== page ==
Advisory Opinion 11
Reporting a Case and then Becoming a Witness to a Case (1991)
An attorney requested an Advisory Opinion from NCRA on the following issue: ``Under what circumstances should a court reporter become a witness?''
The attorney cited a specific set of facts and circumstances regarding ``Miss X,'' a freelance court reporter working for a court reporting firm in a city of 50,000 people.
As the question is extremely broad and the Committee could never anticipate all situations wherein a court reporter might become a witness, the Committee presumed the request for an advisory opinion was with regard to the facts and circumstances as set forth regarding ``Miss X.'' This advisory opinion is being offered within the boundaries of that factual situation.
This matter was brought before the members of the Committee on Professional Responsibility (currently proposed to be renamed the Committee on Professional Ethics) at its meeting on Friday, August 9, 1991, sitting at the 1991 annual convention in New York City, New York. It was thoroughly discussed and the following opinion was presented with the unanimous consent of the members who were present.
Statement of Facts
Miss X, while preparing to report a deposition in an attorney's conference room in a case unrelated to the one cited in the following circumstances, overheard a remark by an employee of an insurance company and the attorney for the insurance company. It is not stated whether Miss X stated anything to either of these individuals at this time, or why both Miss X and these two individuals happened to be in the same conference room at the same time for two unrelated matters. Some unspecified number of months later, Miss X serves as the reporter of the deposition of one of the plaintiffs in the case in question. At that time she says nothing to the parties or counsel. The inquiring attorney does not elaborate further upon the nature of the testimony or circumstances of the deposition of said plaintiff.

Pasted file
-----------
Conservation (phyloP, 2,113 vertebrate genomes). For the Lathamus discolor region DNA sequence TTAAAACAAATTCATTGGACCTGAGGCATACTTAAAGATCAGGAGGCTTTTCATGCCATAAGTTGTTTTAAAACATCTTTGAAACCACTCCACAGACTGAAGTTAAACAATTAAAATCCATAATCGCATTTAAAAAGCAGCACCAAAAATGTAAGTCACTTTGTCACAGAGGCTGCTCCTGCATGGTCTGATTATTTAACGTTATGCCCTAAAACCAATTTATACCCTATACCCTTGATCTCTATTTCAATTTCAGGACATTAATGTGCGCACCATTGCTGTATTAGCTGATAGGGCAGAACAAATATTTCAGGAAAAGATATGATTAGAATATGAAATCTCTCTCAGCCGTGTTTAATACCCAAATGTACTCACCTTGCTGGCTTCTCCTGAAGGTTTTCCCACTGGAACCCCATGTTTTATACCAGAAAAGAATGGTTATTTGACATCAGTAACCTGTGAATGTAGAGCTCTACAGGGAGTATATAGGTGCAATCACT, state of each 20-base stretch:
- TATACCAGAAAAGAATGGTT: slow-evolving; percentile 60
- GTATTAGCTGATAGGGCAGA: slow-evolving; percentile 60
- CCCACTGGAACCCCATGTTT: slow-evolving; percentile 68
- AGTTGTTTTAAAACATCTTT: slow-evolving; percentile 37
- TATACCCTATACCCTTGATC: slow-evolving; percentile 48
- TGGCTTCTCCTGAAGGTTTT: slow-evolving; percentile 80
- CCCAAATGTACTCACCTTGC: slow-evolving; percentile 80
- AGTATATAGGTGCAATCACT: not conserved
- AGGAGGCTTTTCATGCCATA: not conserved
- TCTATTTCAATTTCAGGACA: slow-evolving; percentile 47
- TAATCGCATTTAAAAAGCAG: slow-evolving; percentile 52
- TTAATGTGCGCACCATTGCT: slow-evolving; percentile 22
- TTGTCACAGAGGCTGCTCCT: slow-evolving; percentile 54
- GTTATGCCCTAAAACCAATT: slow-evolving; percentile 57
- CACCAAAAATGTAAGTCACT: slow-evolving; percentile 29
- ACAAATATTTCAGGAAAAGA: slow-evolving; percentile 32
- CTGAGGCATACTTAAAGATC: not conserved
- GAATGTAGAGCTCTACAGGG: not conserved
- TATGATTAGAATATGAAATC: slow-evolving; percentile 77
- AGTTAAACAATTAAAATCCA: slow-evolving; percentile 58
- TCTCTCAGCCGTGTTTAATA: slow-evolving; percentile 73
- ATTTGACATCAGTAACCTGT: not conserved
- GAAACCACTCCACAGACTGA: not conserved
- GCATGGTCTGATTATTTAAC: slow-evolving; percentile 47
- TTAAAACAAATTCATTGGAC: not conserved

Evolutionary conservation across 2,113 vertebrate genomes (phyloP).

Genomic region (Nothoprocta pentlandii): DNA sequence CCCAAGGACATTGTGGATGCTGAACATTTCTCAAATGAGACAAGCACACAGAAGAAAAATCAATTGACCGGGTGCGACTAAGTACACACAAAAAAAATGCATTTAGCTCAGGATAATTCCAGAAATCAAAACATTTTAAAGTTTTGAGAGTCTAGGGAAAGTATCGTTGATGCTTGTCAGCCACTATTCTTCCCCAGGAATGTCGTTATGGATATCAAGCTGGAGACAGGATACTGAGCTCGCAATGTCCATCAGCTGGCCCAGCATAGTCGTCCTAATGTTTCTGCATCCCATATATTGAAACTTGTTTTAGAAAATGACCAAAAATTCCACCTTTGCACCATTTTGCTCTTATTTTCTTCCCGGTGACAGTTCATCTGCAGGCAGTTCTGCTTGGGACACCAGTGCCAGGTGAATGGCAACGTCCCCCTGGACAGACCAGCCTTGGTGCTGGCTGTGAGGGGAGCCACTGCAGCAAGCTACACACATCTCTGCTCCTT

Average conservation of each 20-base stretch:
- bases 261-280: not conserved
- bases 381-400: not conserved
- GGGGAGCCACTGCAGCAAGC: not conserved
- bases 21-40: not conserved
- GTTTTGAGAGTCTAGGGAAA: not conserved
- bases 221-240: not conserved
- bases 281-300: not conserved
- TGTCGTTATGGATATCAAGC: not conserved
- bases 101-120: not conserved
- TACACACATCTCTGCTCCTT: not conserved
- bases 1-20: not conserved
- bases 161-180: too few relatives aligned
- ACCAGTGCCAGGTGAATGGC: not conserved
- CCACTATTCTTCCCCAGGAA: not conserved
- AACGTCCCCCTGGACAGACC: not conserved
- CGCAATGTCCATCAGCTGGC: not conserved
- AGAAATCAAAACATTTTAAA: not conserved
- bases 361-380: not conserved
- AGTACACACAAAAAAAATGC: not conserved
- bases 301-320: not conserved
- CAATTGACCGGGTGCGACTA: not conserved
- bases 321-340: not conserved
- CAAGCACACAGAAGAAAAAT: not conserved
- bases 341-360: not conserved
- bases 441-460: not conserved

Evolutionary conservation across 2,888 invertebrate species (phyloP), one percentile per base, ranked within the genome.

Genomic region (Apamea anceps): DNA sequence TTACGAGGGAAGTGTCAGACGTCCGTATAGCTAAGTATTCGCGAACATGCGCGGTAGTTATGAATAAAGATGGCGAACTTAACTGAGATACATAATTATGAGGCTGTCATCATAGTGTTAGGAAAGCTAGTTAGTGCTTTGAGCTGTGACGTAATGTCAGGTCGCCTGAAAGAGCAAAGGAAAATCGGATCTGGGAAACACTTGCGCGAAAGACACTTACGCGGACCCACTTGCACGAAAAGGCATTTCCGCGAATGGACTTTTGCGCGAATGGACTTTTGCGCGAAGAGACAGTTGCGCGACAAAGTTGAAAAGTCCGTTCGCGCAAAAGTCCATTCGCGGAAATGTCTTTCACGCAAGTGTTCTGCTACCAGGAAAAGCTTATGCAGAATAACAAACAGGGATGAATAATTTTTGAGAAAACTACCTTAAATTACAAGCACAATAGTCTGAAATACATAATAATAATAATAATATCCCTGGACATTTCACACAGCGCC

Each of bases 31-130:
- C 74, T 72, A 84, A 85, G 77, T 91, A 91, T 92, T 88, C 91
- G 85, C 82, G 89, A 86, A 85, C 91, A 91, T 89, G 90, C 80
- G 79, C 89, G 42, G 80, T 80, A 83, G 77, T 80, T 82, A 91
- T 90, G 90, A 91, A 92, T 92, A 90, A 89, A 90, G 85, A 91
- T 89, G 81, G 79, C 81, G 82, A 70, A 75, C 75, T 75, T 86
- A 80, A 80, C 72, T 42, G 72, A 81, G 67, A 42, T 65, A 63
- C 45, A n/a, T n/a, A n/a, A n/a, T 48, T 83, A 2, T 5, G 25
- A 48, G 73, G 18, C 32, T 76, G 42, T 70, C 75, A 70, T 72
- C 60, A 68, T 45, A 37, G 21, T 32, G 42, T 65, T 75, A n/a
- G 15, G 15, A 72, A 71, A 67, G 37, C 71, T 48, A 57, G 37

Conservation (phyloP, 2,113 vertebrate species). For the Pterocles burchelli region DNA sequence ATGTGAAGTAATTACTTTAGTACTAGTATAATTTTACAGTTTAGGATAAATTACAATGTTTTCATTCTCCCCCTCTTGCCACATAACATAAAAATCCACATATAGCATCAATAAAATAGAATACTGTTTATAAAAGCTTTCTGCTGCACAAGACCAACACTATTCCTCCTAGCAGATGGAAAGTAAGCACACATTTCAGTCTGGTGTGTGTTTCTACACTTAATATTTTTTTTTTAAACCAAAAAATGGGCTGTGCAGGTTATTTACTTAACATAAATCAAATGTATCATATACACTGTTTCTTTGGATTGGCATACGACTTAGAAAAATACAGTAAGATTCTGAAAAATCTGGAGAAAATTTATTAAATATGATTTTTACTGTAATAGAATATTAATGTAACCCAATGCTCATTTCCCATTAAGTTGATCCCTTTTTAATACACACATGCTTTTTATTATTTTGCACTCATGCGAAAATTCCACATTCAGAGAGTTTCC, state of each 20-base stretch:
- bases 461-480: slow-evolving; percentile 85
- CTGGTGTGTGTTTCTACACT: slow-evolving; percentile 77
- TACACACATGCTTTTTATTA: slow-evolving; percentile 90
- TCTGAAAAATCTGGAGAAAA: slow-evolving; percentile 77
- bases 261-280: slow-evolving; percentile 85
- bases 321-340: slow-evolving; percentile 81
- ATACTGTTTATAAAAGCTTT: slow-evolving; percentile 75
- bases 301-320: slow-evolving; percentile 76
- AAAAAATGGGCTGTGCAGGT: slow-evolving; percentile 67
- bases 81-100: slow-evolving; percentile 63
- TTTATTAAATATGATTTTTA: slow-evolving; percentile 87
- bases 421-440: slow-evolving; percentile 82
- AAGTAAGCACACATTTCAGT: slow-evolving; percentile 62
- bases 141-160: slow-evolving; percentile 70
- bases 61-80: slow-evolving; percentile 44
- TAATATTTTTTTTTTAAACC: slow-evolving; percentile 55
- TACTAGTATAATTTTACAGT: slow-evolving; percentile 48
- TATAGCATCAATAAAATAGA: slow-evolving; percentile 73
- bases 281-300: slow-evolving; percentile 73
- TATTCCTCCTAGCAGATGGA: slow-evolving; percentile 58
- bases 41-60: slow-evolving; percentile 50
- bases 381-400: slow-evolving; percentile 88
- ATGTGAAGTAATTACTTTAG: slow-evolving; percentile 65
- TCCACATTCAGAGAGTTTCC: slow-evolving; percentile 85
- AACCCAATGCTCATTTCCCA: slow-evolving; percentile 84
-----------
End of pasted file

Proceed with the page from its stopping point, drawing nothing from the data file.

At some unspecified later time, Miss X was the court reporter assigned by her freelance company to report a trial, due to the absence of the official court reporter. While reporting the opening statements, she realizes ``for the first time'' that one of the main issues in the case is whether there was any battery or an arm-raising incident to the plaintiff, as denied by the employee, who claims that she never touched the plaintiff.
The original statement overheard by Miss X, as made by said employee, is, ``A lady is suing me and Y Insurance Company, claiming injuries. All I did was lift her arm up in the air.'' This statement would be a direct contradiction to the case of the employee and insurance company as it was outlined in the opening statements of counsel.
Miss X, immediately following the opening statements, informs the Court of what she remembers of the conversation between counsel for the defendant and the defendant insurance company employee. The Court then places Miss X under oath, and as a result, Miss X becomes a witness for the plaintiff. Her testimony becomes crucial because it casts doubt upon the credibility of the employee and his employer, the insurance company. The plaintiff's attorneys argue that punitive damages should be awarded against the defendants.
An advisory opinion must be based solely upon the facts as presented. It must be remembered that it can never be the final opinion of the Committee on an actual situation, as the Committee has not had the opportunity to receive all available information.
Nothing contained in the scenario as presented by the inquiring attorney shows a violation of the Code by Miss X at the time she overheard the statement by the defendant employee. There is no indication that the remark was one that Miss X, as a part of her professional responsibility, was expected to hold confidential; nor that Miss X was told that such remarks were to be held confidential by her.